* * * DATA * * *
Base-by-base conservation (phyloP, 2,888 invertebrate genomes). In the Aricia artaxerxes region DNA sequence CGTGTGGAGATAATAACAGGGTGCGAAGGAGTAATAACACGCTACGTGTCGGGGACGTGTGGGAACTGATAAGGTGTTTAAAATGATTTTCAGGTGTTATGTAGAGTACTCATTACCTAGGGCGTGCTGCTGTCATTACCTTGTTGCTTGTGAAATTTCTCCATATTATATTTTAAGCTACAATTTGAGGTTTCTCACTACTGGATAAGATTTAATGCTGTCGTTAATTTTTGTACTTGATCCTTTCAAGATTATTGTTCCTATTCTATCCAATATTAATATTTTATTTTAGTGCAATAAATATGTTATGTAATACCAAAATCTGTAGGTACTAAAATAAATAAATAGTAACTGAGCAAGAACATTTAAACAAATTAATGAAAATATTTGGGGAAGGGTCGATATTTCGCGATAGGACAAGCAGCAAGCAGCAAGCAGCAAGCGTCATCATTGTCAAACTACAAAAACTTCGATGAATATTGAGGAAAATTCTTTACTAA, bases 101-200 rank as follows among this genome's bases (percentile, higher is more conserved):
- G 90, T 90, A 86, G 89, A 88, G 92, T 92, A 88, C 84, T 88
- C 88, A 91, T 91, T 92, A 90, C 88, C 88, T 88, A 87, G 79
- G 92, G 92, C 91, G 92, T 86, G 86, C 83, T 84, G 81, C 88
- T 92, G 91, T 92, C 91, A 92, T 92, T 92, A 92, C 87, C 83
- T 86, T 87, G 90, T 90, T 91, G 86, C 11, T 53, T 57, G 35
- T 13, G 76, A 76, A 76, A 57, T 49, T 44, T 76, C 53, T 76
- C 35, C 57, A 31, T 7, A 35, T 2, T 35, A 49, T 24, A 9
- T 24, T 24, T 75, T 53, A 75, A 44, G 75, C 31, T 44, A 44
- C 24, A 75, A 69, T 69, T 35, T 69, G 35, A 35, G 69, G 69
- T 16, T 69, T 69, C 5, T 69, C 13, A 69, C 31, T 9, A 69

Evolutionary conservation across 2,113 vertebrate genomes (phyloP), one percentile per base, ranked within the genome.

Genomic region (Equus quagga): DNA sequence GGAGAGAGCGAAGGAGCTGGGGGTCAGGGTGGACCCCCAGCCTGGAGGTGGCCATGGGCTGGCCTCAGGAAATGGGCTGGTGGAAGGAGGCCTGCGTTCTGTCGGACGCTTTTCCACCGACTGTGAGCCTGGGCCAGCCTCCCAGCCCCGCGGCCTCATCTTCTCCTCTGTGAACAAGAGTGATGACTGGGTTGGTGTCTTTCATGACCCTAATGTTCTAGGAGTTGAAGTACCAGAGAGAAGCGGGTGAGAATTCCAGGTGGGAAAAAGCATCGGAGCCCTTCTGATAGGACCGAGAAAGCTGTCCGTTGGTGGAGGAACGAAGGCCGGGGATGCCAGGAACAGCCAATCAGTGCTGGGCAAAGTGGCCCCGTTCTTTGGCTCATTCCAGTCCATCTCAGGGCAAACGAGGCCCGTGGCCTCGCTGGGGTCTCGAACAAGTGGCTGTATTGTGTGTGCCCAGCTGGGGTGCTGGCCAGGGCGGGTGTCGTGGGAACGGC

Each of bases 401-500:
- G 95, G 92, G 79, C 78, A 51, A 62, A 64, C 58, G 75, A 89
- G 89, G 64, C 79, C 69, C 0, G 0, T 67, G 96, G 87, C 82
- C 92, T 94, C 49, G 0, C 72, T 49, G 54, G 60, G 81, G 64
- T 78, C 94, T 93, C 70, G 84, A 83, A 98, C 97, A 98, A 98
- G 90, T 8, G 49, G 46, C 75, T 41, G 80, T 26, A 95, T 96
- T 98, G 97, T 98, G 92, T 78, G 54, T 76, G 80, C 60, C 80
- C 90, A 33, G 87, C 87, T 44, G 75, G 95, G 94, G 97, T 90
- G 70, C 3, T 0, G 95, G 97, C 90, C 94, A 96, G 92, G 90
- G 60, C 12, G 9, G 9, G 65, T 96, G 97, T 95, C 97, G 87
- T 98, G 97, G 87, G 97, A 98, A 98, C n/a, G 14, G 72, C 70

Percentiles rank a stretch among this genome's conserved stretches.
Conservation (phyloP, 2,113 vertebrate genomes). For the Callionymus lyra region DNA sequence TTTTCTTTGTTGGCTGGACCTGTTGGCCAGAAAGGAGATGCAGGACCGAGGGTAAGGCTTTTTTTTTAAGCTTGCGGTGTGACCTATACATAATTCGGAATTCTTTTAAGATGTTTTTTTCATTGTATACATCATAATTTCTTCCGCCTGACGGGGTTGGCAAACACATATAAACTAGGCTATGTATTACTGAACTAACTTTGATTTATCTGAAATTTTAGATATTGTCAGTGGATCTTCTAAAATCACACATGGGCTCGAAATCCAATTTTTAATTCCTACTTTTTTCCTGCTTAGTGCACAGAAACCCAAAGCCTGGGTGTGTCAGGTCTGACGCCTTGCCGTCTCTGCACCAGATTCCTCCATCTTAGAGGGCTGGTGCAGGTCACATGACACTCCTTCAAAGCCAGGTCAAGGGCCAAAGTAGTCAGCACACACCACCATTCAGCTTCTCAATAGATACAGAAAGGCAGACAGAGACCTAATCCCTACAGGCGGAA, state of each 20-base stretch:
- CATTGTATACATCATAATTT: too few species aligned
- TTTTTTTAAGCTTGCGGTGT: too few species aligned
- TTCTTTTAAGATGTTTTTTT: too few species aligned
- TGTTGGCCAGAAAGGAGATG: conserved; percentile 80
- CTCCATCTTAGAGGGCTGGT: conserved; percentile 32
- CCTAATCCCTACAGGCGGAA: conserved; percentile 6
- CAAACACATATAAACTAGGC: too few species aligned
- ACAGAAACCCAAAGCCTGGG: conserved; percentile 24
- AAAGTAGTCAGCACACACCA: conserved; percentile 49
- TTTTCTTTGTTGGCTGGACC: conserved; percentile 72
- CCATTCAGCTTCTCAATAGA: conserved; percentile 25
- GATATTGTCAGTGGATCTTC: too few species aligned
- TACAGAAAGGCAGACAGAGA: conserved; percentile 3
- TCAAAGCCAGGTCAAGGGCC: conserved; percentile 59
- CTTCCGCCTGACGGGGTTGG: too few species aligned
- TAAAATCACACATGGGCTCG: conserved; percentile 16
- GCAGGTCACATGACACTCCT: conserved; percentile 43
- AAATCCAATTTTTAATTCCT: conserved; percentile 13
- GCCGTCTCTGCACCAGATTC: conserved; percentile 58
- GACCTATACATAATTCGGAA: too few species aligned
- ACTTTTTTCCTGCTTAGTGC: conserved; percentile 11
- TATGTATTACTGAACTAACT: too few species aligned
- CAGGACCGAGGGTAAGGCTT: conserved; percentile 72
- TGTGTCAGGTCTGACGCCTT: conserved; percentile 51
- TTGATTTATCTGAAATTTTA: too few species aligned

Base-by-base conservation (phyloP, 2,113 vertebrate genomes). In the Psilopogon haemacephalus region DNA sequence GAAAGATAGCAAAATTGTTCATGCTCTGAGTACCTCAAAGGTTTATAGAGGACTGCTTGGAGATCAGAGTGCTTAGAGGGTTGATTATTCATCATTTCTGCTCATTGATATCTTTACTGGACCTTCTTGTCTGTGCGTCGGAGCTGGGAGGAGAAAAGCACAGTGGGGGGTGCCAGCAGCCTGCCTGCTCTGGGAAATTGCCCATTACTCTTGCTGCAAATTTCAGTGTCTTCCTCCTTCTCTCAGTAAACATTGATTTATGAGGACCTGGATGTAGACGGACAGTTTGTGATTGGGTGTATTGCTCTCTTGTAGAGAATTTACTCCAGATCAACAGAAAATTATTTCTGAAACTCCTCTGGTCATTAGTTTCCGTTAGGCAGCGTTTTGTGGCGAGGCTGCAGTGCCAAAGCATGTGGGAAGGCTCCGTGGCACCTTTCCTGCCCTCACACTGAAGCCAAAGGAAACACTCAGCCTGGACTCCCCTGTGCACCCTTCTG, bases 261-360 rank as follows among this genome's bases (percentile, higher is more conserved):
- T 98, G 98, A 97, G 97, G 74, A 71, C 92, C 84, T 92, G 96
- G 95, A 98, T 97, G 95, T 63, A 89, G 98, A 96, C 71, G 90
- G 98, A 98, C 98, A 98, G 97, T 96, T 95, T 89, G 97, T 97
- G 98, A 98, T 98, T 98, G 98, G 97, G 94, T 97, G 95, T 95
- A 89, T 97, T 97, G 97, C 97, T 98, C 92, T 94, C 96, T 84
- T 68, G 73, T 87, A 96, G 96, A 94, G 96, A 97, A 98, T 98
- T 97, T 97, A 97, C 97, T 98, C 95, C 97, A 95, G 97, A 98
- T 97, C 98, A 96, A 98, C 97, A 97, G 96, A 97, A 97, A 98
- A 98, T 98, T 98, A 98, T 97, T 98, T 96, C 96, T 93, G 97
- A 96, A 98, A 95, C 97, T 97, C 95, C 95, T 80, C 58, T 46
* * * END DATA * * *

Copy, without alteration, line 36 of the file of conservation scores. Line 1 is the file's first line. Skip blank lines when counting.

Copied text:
- TTTTCTTTGTTGGCTGGACC: conserved; percentile 72